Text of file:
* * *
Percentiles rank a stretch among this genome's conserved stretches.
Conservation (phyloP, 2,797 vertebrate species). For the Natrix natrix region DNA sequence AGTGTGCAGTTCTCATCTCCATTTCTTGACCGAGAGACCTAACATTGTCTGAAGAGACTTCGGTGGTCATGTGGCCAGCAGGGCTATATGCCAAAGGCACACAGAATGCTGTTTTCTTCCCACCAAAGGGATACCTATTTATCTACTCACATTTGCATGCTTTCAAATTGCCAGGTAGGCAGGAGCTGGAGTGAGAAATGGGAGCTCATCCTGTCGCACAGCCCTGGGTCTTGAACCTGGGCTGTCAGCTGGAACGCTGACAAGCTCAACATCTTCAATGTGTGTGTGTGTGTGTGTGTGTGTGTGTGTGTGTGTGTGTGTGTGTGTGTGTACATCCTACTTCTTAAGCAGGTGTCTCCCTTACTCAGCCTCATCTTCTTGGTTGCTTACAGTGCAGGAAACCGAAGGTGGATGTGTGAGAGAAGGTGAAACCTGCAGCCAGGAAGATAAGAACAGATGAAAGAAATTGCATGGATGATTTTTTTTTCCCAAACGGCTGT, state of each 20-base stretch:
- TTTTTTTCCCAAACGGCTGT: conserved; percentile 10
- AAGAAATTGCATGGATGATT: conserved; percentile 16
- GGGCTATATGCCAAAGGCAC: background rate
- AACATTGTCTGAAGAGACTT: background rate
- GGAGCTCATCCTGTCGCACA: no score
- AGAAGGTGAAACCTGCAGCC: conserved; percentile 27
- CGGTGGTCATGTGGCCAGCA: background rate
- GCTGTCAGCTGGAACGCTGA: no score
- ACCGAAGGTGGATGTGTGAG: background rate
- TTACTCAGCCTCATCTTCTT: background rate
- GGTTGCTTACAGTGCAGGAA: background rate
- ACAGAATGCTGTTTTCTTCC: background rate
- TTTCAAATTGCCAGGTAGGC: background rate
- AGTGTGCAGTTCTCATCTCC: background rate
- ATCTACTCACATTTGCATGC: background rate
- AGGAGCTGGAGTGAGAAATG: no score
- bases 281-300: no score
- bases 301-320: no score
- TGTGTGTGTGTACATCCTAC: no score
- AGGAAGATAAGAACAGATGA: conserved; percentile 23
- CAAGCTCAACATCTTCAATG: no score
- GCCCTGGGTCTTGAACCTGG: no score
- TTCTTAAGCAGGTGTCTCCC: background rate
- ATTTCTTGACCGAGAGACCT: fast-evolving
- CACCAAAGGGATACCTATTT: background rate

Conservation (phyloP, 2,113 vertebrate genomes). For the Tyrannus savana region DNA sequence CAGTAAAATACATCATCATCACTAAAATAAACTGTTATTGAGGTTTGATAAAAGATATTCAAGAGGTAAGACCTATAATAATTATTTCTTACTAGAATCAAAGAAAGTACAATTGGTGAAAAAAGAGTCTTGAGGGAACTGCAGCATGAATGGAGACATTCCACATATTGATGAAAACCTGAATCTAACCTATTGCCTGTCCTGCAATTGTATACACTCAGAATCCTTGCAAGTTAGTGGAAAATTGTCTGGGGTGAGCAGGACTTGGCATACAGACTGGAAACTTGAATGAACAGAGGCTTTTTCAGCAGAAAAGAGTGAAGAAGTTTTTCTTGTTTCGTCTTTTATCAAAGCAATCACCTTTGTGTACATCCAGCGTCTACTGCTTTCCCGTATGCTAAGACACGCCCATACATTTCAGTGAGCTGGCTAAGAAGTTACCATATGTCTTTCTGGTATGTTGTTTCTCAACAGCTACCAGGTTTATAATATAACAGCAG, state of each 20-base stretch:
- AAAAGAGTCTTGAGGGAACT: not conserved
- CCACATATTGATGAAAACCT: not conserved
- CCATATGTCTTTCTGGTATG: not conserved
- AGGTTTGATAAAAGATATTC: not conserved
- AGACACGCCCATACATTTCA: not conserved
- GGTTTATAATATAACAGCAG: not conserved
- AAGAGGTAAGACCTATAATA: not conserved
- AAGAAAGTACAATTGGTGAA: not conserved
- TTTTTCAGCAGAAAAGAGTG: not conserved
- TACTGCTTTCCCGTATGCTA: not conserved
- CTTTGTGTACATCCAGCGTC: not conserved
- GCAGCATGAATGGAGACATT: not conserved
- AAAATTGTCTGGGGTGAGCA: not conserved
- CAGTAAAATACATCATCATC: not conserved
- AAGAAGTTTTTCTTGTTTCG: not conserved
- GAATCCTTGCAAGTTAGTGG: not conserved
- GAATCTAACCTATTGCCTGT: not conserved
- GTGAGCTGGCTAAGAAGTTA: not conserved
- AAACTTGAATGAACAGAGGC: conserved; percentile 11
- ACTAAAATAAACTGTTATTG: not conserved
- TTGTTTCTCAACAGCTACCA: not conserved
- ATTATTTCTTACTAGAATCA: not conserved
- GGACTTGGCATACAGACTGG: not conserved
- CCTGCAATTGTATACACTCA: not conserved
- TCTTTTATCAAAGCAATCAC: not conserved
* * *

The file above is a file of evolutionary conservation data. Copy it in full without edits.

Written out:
Percentiles rank a stretch among this genome's conserved stretches.
Conservation (phyloP, 2,797 vertebrate species). For the Natrix natrix region DNA sequence AGTGTGCAGTTCTCATCTCCATTTCTTGACCGAGAGACCTAACATTGTCTGAAGAGACTTCGGTGGTCATGTGGCCAGCAGGGCTATATGCCAAAGGCACACAGAATGCTGTTTTCTTCCCACCAAAGGGATACCTATTTATCTACTCACATTTGCATGCTTTCAAATTGCCAGGTAGGCAGGAGCTGGAGTGAGAAATGGGAGCTCATCCTGTCGCACAGCCCTGGGTCTTGAACCTGGGCTGTCAGCTGGAACGCTGACAAGCTCAACATCTTCAATGTGTGTGTGTGTGTGTGTGTGTGTGTGTGTGTGTGTGTGTGTGTGTGTGTGTACATCCTACTTCTTAAGCAGGTGTCTCCCTTACTCAGCCTCATCTTCTTGGTTGCTTACAGTGCAGGAAACCGAAGGTGGATGTGTGAGAGAAGGTGAAACCTGCAGCCAGGAAGATAAGAACAGATGAAAGAAATTGCATGGATGATTTTTTTTTCCCAAACGGCTGT, state of each 20-base stretch:
- TTTTTTTCCCAAACGGCTGT: conserved; percentile 10
- AAGAAATTGCATGGATGATT: conserved; percentile 16
- GGGCTATATGCCAAAGGCAC: background rate
- AACATTGTCTGAAGAGACTT: background rate
- GGAGCTCATCCTGTCGCACA: no score
- AGAAGGTGAAACCTGCAGCC: conserved; percentile 27
- CGGTGGTCATGTGGCCAGCA: background rate
- GCTGTCAGCTGGAACGCTGA: no score
- ACCGAAGGTGGATGTGTGAG: background rate
- TTACTCAGCCTCATCTTCTT: background rate
- GGTTGCTTACAGTGCAGGAA: background rate
- ACAGAATGCTGTTTTCTTCC: background rate
- TTTCAAATTGCCAGGTAGGC: background rate
- AGTGTGCAGTTCTCATCTCC: background rate
- ATCTACTCACATTTGCATGC: background rate
- AGGAGCTGGAGTGAGAAATG: no score
- bases 281-300: no score
- bases 301-320: no score
- TGTGTGTGTGTACATCCTAC: no score
- AGGAAGATAAGAACAGATGA: conserved; percentile 23
- CAAGCTCAACATCTTCAATG: no score
- GCCCTGGGTCTTGAACCTGG: no score
- TTCTTAAGCAGGTGTCTCCC: background rate
- ATTTCTTGACCGAGAGACCT: fast-evolving
- CACCAAAGGGATACCTATTT: background rate

Conservation (phyloP, 2,113 vertebrate genomes). For the Tyrannus savana region DNA sequence CAGTAAAATACATCATCATCACTAAAATAAACTGTTATTGAGGTTTGATAAAAGATATTCAAGAGGTAAGACCTATAATAATTATTTCTTACTAGAATCAAAGAAAGTACAATTGGTGAAAAAAGAGTCTTGAGGGAACTGCAGCATGAATGGAGACATTCCACATATTGATGAAAACCTGAATCTAACCTATTGCCTGTCCTGCAATTGTATACACTCAGAATCCTTGCAAGTTAGTGGAAAATTGTCTGGGGTGAGCAGGACTTGGCATACAGACTGGAAACTTGAATGAACAGAGGCTTTTTCAGCAGAAAAGAGTGAAGAAGTTTTTCTTGTTTCGTCTTTTATCAAAGCAATCACCTTTGTGTACATCCAGCGTCTACTGCTTTCCCGTATGCTAAGACACGCCCATACATTTCAGTGAGCTGGCTAAGAAGTTACCATATGTCTTTCTGGTATGTTGTTTCTCAACAGCTACCAGGTTTATAATATAACAGCAG, state of each 20-base stretch:
- AAAAGAGTCTTGAGGGAACT: not conserved
- CCACATATTGATGAAAACCT: not conserved
- CCATATGTCTTTCTGGTATG: not conserved
- AGGTTTGATAAAAGATATTC: not conserved
- AGACACGCCCATACATTTCA: not conserved
- GGTTTATAATATAACAGCAG: not conserved
- AAGAGGTAAGACCTATAATA: not conserved
- AAGAAAGTACAATTGGTGAA: not conserved
- TTTTTCAGCAGAAAAGAGTG: not conserved
- TACTGCTTTCCCGTATGCTA: not conserved
- CTTTGTGTACATCCAGCGTC: not conserved
- GCAGCATGAATGGAGACATT: not conserved
- AAAATTGTCTGGGGTGAGCA: not conserved
- CAGTAAAATACATCATCATC: not conserved
- AAGAAGTTTTTCTTGTTTCG: not conserved
- GAATCCTTGCAAGTTAGTGG: not conserved
- GAATCTAACCTATTGCCTGT: not conserved
- GTGAGCTGGCTAAGAAGTTA: not conserved
- AAACTTGAATGAACAGAGGC: conserved; percentile 11
- ACTAAAATAAACTGTTATTG: not conserved
- TTGTTTCTCAACAGCTACCA: not conserved
- ATTATTTCTTACTAGAATCA: not conserved
- GGACTTGGCATACAGACTGG: not conserved
- CCTGCAATTGTATACACTCA: not conserved
- TCTTTTATCAAAGCAATCAC: not conserved